California’s decision to ban sale or use of several chemicals found in marine products (above) is of interest to PS readers. After a careful review, we generally support this list, and we’re adding a few more we’ve found troublesome.
The California Association of RV Parks and Campgrounds has been working on this since about 2000, in an attempt to solve problems the members were having with ruined septic systems and contaminated ground water. After several failed attempts, a measure was passed in September 2019, with an effective date of 1-1-2022, that bans both the sale and use of holding tank treatments that contain formaldehyde, bronopol, gluteraldahyde, and eleven more chemicals that have proven damaging.
The first seven are anti-bacterials that interfere with septic tank treatment. The next six are solvents, added to clean grease build up from waste lines. They are toxic, difficult to degrade, and are persistent in groundwater. Ethylene glycol is sometimes added as antifreeze and has very high biological oxygen demand, overloading septic systems.
Chemical toilet treatments actually eat up the hoses at this portable toilet waste unloading station.
Perhaps you think you do not discharge into a septic tank. In fact, at some small marina pump-outs you may. And there are other reasons to avoid these chemicals. Practical Sailor testing (see PS February and December 2012) has shown that the best way to minimize holding tank odors and reduce pump-out issues is to maintain a healthy aerobic bacterial culture in the tank, by providing ventilation, using holding tank treatments that augment nature, and by not poisoning the bugs. These chemicals are also generally rough on elastomers and hoses. They may claim to be safe, but more likely they are doing slow damage to hoses and joker valves, increasing permeation and shortening their lives.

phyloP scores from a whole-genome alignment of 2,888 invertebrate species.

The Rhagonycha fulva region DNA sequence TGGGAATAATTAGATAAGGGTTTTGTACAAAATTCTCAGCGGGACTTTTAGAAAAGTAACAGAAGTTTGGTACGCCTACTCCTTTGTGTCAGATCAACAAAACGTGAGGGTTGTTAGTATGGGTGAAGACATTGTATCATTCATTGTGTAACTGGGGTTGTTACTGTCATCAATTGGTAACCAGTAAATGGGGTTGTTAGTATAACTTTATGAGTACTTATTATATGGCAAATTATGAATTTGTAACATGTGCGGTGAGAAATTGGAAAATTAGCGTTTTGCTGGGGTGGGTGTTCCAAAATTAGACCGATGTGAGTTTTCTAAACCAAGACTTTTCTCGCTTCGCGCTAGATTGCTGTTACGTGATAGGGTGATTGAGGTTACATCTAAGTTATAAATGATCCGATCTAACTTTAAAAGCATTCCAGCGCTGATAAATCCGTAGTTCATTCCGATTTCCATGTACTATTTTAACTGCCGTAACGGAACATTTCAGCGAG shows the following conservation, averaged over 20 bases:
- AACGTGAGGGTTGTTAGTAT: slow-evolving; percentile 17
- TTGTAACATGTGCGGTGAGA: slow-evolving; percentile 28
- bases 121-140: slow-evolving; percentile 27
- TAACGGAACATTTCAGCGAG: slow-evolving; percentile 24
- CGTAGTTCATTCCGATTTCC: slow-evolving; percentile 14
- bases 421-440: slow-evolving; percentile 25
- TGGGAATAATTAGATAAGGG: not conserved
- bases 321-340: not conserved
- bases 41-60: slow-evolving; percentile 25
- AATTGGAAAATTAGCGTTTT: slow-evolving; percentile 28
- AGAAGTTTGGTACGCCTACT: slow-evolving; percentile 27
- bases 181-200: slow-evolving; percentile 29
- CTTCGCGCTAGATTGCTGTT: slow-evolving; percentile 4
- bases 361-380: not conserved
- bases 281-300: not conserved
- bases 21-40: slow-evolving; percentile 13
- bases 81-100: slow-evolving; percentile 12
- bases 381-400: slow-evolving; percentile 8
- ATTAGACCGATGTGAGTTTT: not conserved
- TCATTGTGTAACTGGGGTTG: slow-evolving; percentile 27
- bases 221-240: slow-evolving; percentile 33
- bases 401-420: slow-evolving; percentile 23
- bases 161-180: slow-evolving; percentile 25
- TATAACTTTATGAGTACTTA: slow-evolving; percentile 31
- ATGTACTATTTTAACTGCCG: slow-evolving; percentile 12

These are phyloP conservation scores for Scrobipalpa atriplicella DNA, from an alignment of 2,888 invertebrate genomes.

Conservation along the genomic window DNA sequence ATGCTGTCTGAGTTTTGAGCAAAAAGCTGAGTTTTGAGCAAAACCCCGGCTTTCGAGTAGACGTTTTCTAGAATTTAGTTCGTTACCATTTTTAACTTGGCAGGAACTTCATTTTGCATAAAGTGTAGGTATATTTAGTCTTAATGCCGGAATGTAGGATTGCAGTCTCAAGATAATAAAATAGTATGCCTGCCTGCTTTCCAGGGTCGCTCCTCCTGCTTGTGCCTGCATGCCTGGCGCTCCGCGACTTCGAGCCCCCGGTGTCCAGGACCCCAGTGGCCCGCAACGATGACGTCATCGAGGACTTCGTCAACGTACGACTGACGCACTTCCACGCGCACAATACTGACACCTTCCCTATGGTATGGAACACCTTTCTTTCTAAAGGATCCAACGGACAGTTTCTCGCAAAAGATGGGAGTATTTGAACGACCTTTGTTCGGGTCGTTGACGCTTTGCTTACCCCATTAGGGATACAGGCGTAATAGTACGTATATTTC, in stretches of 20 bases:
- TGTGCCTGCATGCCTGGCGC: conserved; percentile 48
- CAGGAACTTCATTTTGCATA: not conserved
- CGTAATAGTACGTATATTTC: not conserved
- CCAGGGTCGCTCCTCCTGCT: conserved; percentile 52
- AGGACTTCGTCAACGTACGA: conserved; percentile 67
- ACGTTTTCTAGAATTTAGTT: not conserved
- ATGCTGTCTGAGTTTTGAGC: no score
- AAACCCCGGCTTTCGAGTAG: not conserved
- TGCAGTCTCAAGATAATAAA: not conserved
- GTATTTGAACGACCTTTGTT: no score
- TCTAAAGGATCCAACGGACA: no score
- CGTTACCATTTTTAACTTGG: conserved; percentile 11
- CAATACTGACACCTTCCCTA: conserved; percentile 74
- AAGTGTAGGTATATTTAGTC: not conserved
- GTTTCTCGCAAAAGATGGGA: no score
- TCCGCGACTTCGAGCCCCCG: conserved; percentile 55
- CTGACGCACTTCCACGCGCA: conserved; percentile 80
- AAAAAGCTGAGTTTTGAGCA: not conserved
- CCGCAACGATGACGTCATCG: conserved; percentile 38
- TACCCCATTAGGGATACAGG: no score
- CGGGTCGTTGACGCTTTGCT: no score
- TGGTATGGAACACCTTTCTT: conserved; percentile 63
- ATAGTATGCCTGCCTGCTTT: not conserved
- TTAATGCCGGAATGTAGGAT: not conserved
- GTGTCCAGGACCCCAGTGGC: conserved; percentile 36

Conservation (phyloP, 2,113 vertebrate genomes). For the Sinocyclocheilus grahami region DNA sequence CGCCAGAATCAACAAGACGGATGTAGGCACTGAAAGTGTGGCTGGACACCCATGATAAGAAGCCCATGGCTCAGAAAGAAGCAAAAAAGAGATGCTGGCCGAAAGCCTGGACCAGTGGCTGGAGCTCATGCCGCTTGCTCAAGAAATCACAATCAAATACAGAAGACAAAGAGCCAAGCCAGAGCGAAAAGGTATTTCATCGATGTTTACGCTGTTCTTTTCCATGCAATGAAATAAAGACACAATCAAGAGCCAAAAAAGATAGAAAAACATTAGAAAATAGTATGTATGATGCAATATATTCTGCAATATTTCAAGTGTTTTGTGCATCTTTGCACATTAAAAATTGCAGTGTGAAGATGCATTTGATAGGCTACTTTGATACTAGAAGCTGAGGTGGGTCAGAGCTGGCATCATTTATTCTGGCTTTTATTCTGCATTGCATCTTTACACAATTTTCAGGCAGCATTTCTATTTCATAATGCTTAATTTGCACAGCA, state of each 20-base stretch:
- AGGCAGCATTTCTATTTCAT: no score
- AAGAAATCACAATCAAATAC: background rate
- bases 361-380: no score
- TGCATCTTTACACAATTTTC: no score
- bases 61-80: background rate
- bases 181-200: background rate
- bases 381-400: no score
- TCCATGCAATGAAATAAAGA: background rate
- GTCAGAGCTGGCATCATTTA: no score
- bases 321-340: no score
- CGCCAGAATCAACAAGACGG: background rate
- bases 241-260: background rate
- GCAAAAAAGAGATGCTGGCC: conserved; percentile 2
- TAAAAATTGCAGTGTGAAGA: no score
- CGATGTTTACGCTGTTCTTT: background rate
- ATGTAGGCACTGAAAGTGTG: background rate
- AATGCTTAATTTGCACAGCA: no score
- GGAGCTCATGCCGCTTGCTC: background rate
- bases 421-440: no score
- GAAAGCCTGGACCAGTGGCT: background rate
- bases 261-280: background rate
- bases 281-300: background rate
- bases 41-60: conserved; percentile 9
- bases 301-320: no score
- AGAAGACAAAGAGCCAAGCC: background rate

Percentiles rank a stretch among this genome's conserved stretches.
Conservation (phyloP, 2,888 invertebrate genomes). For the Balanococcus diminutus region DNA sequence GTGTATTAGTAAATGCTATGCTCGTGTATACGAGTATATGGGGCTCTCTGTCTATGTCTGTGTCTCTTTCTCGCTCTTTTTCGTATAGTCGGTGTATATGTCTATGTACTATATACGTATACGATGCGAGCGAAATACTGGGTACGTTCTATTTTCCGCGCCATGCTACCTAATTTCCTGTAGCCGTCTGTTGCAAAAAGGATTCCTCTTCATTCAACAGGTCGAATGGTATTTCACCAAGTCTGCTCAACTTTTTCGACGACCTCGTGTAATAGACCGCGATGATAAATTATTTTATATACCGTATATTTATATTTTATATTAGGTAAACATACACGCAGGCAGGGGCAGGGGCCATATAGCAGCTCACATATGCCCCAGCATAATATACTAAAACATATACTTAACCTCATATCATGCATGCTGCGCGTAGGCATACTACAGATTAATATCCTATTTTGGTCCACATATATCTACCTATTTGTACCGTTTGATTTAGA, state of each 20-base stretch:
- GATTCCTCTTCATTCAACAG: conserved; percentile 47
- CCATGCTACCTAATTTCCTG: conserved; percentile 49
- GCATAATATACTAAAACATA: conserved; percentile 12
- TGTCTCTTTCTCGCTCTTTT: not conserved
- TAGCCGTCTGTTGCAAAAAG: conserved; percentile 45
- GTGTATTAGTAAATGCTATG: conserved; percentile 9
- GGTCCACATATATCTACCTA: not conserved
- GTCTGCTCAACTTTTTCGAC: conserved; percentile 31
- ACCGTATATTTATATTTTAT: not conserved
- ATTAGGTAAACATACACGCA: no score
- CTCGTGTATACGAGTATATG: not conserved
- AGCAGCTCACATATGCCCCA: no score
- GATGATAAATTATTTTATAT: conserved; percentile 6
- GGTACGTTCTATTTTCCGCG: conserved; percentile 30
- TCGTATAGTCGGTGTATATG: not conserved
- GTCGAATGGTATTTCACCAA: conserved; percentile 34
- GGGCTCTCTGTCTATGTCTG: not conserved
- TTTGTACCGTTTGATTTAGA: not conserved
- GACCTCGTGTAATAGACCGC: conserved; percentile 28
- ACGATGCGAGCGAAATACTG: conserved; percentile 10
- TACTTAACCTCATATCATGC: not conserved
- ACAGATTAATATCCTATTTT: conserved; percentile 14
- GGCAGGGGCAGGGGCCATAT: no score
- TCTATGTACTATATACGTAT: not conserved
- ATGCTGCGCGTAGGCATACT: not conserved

Even large public treatment works often refuse chemical toilet waste based on bad experiences with treatment chemicals inhibiting waste treatment and causing upsets. Generally, marina pumpouts must go to a holding tank and be sent out for treatment, rather than discharged into the sewer. Finally, the solvents will either evaporate and become hazardous air pollutants or pass right through the treatment system. Contrary to labeling claims, most of these are very difficult to degrade.
The private treatment plant above accepts as many as 20 tankers per day of chemical toilet waste that the city refuses. The anti-bacterial agents were causing violations at the public treatment plants.
How am I so certain of this? When I’m not sailing I do engineering consulting work, and a recent project involved operational difficulties at an industrial wastewater plant that was accepting large volumes of chemical toilet waste. The city wised up and stopped accepting this chemical soup. The private plant (above) can treat the waste by the using pretreatments that would be impractical if applied to their entire sewer volume.
Related post: “Cleaning Up Spring Cleaning“